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After hearing conflicting information from lots of backpackers about whether or not we needed to pay a departure tax when crossing into Belize, we spent an hour or so researching it before we left Bacalar. All information seemed to point towards the fact that there is a $25USD departure tax which only needs to be paid if you are departing Mexico by air. Arriving at the border by collective, surprise surprise, the guy asked us for our $25. Knowing that if we paid him, it would go directly into his pocket we refused and argued our case. Refusing to let us pass he sent us back into the border town (25 minutes away) of Chetumal, with instructions that we needed to pay at any of the banks in town. 

Arriving at the bus station, we asked around for the closest bank, only to find out that the bus station is on the outside of town and we needed to pay for a taxi back to the centre. To save lugging our backpacks around town we decided that Ty would stay with them at the bus station and I would go into town and sort out the paperwork. 

We had heard that the departure fee by air could be paid at a bank so despite believing that we were in the right and didn’t need to pay for our land border crossing at least the money wasn’t going into his pocket. Arriving at the bank, using my bumbling Spanish I made my request to pay the fee. After some back and forwarding I came to understand that they didn’t have the right form that they needed to give me the receipt. After much deliberation amongst themselves they said that I needed to visit what was effectively the social security office, to get a copy of the form, and then come back to them. Not wanting to waste money on another taxi ride, I crossed the street to the only other bank I could see only to find that they didn’t have the ability to process my fee either. 

Using the directions provided I hailed a cab to the social security office, only to be accosted by the taxi driver. Lifting his t-shirt to show me a large lump on his stomach and some surgery scars he tried to guilt trip me into giving him money to pay for medicine. I had no cash on me to give him anything had I wanted to, but I resented the uncomfortable situation he put me in. As soon as he drew to a halt outside the building I swiftly made my exit. 

After a frustrating 25minutes at the social security office, me trying to explain exactly what I needed the form for, and them trying to find the right one, only to discover that the form we needed is held at the immigration office. At the border. Are you fricking serious?!!?!?

Not wanting to waste more money on another taxi, I used the frustrated pent up energy I had to walk back to town. Finally managing to get cash out from the third ATM I tried I headed back to the bus station to Ty, and onto a bus back to the border.  We decided for the sake of ease that we would book a bus the whole way through to Corozal (Belize). Back at the border with our old friend, and he tried to send us back to the town again, or possibly somewhere around the corner. Telling the bus driver we needed him to wait, he decided to come and help us out. After plenty of backwards and forwarding I threw my hands in the air and told Ty to just pay the man. 296 peso became 300 – of course he had no change! Despite hating the fact that I knew we were paying his pocket and not wanting to become part of the problem of him thinking he could get away with it, after 4 hours of being messed around I resolved that I next time we would just save ourselves the time and hassle and give in.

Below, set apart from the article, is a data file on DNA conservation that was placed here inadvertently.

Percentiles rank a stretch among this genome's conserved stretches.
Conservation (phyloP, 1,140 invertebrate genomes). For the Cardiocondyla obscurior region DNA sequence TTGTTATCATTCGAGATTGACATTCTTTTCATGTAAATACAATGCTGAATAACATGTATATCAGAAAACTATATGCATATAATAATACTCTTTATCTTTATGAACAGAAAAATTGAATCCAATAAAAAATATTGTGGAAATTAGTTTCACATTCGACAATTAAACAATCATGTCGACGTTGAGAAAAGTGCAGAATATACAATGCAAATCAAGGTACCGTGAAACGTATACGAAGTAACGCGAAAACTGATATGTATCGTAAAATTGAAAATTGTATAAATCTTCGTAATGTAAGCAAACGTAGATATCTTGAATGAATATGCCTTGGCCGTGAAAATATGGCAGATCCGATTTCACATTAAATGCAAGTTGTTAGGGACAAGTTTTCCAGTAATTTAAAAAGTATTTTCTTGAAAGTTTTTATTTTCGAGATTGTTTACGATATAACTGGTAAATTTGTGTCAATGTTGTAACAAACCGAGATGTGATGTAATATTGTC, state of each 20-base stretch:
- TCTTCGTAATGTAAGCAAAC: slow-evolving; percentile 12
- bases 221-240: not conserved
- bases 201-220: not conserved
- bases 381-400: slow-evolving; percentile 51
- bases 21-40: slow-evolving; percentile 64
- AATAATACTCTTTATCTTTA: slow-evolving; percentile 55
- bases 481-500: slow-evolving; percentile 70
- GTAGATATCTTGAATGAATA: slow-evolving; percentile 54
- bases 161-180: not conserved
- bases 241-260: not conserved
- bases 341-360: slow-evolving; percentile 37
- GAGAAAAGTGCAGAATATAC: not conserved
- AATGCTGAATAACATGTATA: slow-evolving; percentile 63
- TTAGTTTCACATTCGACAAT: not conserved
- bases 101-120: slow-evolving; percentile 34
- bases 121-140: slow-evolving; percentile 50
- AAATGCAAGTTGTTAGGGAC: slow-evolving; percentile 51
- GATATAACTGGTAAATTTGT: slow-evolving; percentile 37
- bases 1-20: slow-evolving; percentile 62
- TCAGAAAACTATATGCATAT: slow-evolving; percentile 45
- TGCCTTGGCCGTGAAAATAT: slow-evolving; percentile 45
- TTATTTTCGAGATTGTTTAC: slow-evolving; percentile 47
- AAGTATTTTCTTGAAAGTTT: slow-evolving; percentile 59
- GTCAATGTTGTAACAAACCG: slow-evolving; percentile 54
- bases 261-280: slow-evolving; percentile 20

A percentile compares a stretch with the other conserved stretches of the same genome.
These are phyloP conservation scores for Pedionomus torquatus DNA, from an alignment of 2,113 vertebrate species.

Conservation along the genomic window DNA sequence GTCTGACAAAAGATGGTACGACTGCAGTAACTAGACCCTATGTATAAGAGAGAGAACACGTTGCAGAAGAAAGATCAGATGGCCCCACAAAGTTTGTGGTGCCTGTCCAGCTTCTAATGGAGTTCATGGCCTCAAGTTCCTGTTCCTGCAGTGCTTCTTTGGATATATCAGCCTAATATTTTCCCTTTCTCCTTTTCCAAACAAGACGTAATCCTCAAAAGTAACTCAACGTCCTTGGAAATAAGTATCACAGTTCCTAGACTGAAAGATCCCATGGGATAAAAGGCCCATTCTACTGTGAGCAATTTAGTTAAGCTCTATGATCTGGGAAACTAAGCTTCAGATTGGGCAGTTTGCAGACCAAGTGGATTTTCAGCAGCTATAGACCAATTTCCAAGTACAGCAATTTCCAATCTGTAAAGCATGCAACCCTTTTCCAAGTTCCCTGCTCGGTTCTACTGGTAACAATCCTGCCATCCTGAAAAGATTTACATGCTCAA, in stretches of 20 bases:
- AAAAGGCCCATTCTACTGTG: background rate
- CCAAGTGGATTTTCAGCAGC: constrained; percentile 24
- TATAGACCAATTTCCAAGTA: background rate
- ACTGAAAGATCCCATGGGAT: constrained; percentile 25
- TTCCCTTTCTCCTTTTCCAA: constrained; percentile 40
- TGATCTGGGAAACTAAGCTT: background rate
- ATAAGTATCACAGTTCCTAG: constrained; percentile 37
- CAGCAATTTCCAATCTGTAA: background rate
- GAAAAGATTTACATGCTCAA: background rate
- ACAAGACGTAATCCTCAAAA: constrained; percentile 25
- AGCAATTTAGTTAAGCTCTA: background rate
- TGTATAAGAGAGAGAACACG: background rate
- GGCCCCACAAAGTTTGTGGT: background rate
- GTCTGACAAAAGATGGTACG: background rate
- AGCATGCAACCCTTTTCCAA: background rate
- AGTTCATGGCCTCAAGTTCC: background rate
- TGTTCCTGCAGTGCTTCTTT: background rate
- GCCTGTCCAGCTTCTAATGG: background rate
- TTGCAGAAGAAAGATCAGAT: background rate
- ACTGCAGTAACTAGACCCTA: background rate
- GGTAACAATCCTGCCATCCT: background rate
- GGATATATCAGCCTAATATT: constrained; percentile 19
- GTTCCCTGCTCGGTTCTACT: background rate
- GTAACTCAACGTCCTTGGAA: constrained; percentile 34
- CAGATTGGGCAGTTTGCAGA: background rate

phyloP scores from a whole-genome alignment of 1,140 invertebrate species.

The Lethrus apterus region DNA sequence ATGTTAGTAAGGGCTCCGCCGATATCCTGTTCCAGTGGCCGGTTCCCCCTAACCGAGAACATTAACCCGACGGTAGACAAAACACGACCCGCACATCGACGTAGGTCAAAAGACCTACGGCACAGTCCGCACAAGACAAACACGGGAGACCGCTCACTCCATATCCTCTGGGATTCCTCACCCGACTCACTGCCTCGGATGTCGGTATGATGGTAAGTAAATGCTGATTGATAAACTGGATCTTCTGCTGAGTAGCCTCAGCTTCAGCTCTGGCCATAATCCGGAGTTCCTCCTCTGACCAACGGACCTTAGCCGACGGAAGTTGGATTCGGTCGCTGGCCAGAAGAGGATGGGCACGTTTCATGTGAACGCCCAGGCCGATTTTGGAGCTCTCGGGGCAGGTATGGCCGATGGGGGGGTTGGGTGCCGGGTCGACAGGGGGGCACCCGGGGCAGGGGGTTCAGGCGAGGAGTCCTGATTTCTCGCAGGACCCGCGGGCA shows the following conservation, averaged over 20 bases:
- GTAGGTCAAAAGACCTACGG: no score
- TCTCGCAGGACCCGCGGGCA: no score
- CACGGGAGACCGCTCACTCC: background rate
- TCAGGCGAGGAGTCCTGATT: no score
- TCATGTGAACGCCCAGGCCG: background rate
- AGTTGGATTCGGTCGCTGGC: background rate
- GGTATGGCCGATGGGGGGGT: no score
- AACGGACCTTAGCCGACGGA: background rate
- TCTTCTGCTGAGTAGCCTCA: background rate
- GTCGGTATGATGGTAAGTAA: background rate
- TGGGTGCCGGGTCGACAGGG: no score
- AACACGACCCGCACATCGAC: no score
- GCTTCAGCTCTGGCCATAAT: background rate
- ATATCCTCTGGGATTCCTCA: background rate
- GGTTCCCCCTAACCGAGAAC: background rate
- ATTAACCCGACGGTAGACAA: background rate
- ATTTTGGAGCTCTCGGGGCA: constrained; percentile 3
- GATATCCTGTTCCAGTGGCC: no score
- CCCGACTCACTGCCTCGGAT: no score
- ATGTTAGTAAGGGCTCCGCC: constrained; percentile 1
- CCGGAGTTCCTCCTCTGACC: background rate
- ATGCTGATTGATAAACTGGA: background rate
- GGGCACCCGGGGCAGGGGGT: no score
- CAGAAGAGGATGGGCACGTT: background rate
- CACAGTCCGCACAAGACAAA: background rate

Finally we were on our way - through the ‘free zone’ – effectively 5km of duty free – and across the Belize border with no problems. The guy at the customs stand was pretty taken with all the patches on our bag and made us promise we would get a Belize one to sew on there as well. 

We chose Corozal as our first point in Belize as according to Lonely Planet there were 2 boats a day from there to the island of San Pedro, from where we could get another boat down to Caye Caulker. We had seen friends photos of the island and decided it was a must see on our itinerary.  Arriving into the sleepy, dusty town we found that due to a boat being established directly from Chetumal (in Mexico) there is now a lack of tourists coming through Corozal and the boat only runs once a day. Resigned to stay the night, we walked 2.5km in the hot afternoon sun with our packs on our backs to the one and only hostel on the outskirts town. To find that it had closed down. And none of the neighbours in the area knew what we were talking about. 

We decided to just head to the closest hotel and just spend the money and check in, but luck was not on our side today, and there was no-one there and the office was closed. After 15 minutes in the shade of their front porch, we sighed and headed back to town. Finally finding somewhere to rest for the night we plopped down on the bed and were grateful for the two big fans and the television for a couple of hours. 

We joined the owner of the hotel, a man who would give Basil Fawlty a run for his money, and his friend (Alfrick) for a drink at the bar – discovering that Alfrick was a fellow kiwi, although now living in Belize. We had a really nice time sitting and chatting. The owner made me a couple of delicious cocktails which I wish I could remember the name of! Essentially it was just vodka, grapefruit juice and soda water, but after the day we had had it hit the spot! Alfrick was excited to chat with other kiwis and kindly took us out for dinner to one of his favourite restaurants where I had some seriously good ceviche and we had a lovely evening hanging out with each other before saying our goodbyes.  

Next stop: Caye Caulker

 





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